Talbot & Flyers Host Saturday's Cross-State Rivalry: JVR, Danny, Jagr Return, First Look at Grossman

Talbot & Flyers Host Saturday's Cross-State Rivalry: JVR, Danny, Jagr Return, First Look at Grossman

The Flyers' efforts to shake off a crappy start and throw seven goals on two Sabres netminders were admirable, and hey, pretty fun in the process. But that was the Sabres. The Sabres suck, despite some recent signs of life. The Flyers are supposed to beat the daylights out of a team like that. The losses to the Rangers and Red Wings won't be washed away by beating a non-playoff team,* no matter how wide the margin.

Enter the Penguins, division/conference/cross-state rivals and holders of a record that sees them just two points behind the Flyers. Now we're talking. The Flyers have had trouble getting up for the big games against the Rangers this season, something that'll need to change if they want to be more than just an interesting way to pass our time this spring. But they've had the better of the Pens in both meetings so far this season, including the memorable first visit to Pittsburgh for Max Talbot and Jaromir Jagr as Flyers.

A quick look at today's storylines below.

As we discussed back on December 29th, the media really keyed in on Jagr's return to Pittsburgh, and not so much Talbot. Jagr's the higher-profile player, and there was plenty of discussion about his treatment by the Pens, their fans, and vice-versa. But Talbot is the guy who was on the team this time last year, and also the more recent of the two to raise the Cup. We enjoyed the Flyers' snagging both of them over the outstretched hands of the Pens in the off-season, and we soaked up every minute of that win, with both former Penguins scoring in it.

Remember in the first ep of 24/7 when Dan Bylsma poked a little fun at Talbot for being a scorer now? Well, Talbot continued to add to his career-best goal total this season on Thursday, potting two goals as he played a catalyst role in the Flyers' turnaround against the Sabres.

Max now has 16 goals, not far from that nice round 20 milestone most of us wouldn't have imagined when he was signed. He's a huge part of this Flyers team, playing exactly the role desired when he was inked for five seasons.

JVR and Danny to Play?
A source tells Flyers reporter Dave Isaac that James van Riemsdyk will play today, and John Boruk says Danny Briere will as well. Not sure what to expect today, but both guys could really use some jam to get their seasons on track. Jaromir Jagr also returns from illness, so the Flyers are as healthy as they've been in weeks.  

Tom Sestito will miss 6-8 weeks after a groin injury felled him in a fight on Thursday, and Zac Rinaldo is still suspended for today. Jody Shelley is a healthy scratch in favor of Kyle Wellwood. With JVR, Danny, and Jagr all presumably healthy, it's looking like a skill over scrap lineup, though there's still punch available with Hartnell and Talbot. Simmonds too, though he won't throw down if he's still wearing the scuba gear.

The Pens
I think we know enough about this team that we don't need to go into much detail here. Evgeni Malkin continues to thrive without Sidney Crosby, leading the league in scoring with just a two-point lead on Claude Giroux. Like a lot of teams in the league right now, the Pens are trading wins with losses lately. They closed out January with a brilliant run of eight straight wins, five of which came after regulation, four in the shootout. When you're talking about points in the standings won and lost on shootouts, you need look no further than the two teams in Pennsylvania.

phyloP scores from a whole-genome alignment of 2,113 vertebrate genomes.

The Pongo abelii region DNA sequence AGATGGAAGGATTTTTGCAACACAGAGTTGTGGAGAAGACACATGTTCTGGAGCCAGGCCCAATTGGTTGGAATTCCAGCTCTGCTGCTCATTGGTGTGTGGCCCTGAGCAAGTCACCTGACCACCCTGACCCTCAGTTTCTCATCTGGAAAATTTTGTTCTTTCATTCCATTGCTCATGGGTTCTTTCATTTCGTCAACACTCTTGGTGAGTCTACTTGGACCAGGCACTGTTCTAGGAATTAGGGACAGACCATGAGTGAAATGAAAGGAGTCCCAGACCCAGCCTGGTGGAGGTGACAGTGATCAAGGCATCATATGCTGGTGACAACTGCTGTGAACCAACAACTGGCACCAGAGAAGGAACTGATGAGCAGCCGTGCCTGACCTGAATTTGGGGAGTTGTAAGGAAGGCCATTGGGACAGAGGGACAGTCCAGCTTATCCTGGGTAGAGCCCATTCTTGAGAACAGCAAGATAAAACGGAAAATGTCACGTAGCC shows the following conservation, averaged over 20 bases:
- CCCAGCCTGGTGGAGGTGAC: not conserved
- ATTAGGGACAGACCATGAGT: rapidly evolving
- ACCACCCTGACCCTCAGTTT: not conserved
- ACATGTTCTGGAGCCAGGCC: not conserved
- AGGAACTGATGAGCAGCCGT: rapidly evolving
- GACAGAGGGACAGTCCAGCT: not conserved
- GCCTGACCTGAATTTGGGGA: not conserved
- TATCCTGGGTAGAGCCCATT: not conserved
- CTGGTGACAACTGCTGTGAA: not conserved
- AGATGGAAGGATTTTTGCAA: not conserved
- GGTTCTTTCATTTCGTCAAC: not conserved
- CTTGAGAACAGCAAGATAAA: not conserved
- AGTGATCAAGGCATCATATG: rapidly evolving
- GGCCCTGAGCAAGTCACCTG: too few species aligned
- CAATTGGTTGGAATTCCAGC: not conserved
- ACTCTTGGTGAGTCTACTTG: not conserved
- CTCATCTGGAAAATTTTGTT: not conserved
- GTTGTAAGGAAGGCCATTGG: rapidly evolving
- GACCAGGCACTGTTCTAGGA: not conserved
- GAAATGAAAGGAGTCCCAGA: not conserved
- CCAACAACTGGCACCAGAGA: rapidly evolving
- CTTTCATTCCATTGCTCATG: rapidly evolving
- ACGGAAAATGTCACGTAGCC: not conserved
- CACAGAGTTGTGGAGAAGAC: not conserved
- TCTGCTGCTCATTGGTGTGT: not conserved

In February, the Pens have won three and lost four, including their most recent game, a 2-1 drop to the Ducks.

They'll bring a special teams challenge to the building today, toting the league's 6th best power play and 3rd best PK unit. Pittsburgh scores at the 7th best clip, with the 11th best goals against mark.

First Look at Grossman
New Flyers d-man Nicklas Grossman won't be wearing his usual number 2 today, as that is set to be raised to the rafters early next month. Instead, he'll wear another lofty number, 8. Shortly after Paul Holmgren dealt for Grossman, the Canadiens traded Hal Gill to Nashville. Gill had been rumored to be on the Flyers' radar, and there was probably a domino effect in the two moves.

Homer has discussed liking the size of Grossman and his ability to help out on the PK. I like that he picked him up ahead of the deadline, leaving time to evaluate needs in the coming week. So welcome to Philly, Nick. You'll get a pretty good feel for the energy of the building during warmups for a Flyers-Pens game at 1PM on a February Saturday.

*Holy shit look at the standings. The Sabres are tied for LAST in the East at the moment. The East is a weird, mangled place right now. The first place team in the Southeast Division is, by rule, the three seed. The second place team (Washington at the moment) is outside the playoff bubble.

Dave Hakstol did Steve Mason a favor by challenging Sabres' 3rd goal

Dave Hakstol did Steve Mason a favor by challenging Sabres' 3rd goal

Many, though not all hockey games, have a tipping point or pivotal moment that factors into the outcome.
Sometimes it’s obvious what it was and when the moment occurred. Other times, it’s overshadowed by something else on the ice.